The Volunteers had a chance to really make this more of a game in the second quarter, but Deandre Baker knocked the ball lose from tailback Jalen Hurd just as he was about to cross the goal line. Georgia recovered for a touchdown and promptly went 80 yards in 10 plays on the ensuing drive for another touchdown (albeit on a fumble recovered in the end zone themselves).
Tennessee did seem to get something moving on offense before halftime, with quarterback Joshua Dobbs marching down the field in nine plays before diving in for a touchdown by the slimmest of margins. It was an encouraging sign for the Vols in a half that was otherwise dominated by their mistakes and Georgia capitalizing on them.
In a battle of top 10 Big Ten contenders, Michigan has managed to get to halftime with a 7-0 lead on Wisconsin. Still, the Wolverines have to be wondering if missed opportunities could come back to bite them.
Michigan has missed two field goal tries in the game so far, with Kenny Allen missing from 31 yards and 43 yards on consecutive Michigan possessions. With the way Michigan’s defense has been playing, however, it may not matter. Wisconsin has struggled to get the running game going with Corey Clement (31 rushing yards on nine attempts) and just 34 rushing yards as a team. That includes negative yardage taken by quarterback Alex Hornibrook, who has been under pressure by the swarming Wolverines defense for much of the game so far.
Michigan’s offense has not been particularly sharp against a tough Wisconsin defense either. The Wolverines are just one-for-five on third down. The only touchdown drive of the half for either team came on a 77-yard, 11-play drive with Khalid Hill picking up the final yard for a score. The key play of the drive was a 22-yard run by Chris Evans.
Michigan had a bit of a scare when big Grant Newsome needed to be helped off the field in the first half. The cart to take him off the field had come on the field but he was able to be removed from the field with some help by trainers to the Michigan sideline. Perhaps the moral support from the entire Michigan roster on the field helped him out.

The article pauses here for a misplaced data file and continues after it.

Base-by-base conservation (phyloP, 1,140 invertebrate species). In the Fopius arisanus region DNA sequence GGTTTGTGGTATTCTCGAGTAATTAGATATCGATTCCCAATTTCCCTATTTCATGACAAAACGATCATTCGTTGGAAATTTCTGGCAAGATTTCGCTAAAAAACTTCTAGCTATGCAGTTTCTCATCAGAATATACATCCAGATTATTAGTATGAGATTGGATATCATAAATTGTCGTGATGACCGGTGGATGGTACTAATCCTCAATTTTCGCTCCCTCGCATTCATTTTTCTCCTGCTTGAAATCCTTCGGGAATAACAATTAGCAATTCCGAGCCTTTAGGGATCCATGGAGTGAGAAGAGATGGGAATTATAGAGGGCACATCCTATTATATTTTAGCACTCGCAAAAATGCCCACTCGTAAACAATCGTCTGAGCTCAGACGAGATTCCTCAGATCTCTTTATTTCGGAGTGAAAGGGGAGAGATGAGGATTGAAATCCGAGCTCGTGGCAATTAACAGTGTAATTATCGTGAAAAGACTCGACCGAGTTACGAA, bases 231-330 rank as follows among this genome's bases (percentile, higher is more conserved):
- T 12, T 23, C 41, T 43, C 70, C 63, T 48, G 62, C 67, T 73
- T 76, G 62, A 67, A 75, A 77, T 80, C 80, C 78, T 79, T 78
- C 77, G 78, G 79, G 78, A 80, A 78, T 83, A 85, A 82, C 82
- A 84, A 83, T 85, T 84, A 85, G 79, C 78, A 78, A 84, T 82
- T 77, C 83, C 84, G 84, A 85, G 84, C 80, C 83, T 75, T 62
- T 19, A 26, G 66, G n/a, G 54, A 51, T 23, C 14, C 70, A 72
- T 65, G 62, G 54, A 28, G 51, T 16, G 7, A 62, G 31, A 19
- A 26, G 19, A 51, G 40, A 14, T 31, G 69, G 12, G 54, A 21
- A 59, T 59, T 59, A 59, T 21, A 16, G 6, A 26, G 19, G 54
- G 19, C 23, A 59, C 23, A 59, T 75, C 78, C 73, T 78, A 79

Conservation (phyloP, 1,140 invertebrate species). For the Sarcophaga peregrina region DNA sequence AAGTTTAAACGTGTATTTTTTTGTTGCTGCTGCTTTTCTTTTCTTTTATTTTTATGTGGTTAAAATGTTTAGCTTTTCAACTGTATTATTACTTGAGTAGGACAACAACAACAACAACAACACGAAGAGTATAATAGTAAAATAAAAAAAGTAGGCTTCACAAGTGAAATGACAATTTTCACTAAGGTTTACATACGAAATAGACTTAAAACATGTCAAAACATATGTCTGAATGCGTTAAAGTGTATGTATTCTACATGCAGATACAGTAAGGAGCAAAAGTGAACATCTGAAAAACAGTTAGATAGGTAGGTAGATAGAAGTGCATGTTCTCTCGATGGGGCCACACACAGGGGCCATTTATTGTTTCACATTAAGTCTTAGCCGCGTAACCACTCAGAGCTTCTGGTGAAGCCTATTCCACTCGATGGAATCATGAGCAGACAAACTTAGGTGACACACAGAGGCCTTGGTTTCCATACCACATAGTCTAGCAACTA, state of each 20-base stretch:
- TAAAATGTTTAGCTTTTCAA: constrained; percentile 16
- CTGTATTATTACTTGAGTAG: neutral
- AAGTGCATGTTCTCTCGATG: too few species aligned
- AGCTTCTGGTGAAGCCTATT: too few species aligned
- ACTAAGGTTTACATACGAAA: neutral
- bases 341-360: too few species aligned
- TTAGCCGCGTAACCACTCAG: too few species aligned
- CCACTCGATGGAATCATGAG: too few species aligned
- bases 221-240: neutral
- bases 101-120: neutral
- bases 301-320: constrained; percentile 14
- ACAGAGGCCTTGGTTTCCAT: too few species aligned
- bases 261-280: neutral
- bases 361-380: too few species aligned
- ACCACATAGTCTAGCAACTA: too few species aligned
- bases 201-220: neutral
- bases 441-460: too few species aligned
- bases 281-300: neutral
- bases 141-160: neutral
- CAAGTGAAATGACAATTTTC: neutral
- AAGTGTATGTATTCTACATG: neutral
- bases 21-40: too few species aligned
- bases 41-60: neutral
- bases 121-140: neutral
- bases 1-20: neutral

According to most observers, Charlie Strong was on the hot seat entering 2016. After the first two weeks of the season, including a huge win over Notre Dame in the opener, most of that talk was silenced; in fact, the running theme entering Week 3 seemed to be “finally, Texas football is back!”
Since? Not so much. In fact, we seem to be right back where we started when it comes to Strong’s future in Austin.
First came the loss to Cal in Week 3, which renewed the rumblings. Following an embarrassing loss to Oklahoma State this weekend in which both the defense and special teams imploded, the calls grew louder and the heat under his seat grew warmer. For the defensive-minded Strong — and the administration — the crumbling on that side of the ball is especially troubling as the Longhorns have given up an average of nearly 50 points per game (48.7) this season to Power Five teams.
Following the game, UT athletic director Mike Perrin was asked about Strong’s future. Not surprisingly, it’s not exactly rock solid.
In three-plus seasons, Strong has gone 13-16 overall. Most distressing from the athletic department’s side, he’s now below .500, 9-10, in Big 12 play.
Especially with Houston’s Tom Herman being such a hot commodity, Perrin will face the most significant decision of his tenure in the coming months: stick with Strong for another season and hope the Louisville lightning strikes in Austin, or cut bait and heavily pursue the most desired commodity on the coaching carousel. Irrespective of anything else, it’s a decision that will define Perrin’s tenure at the school.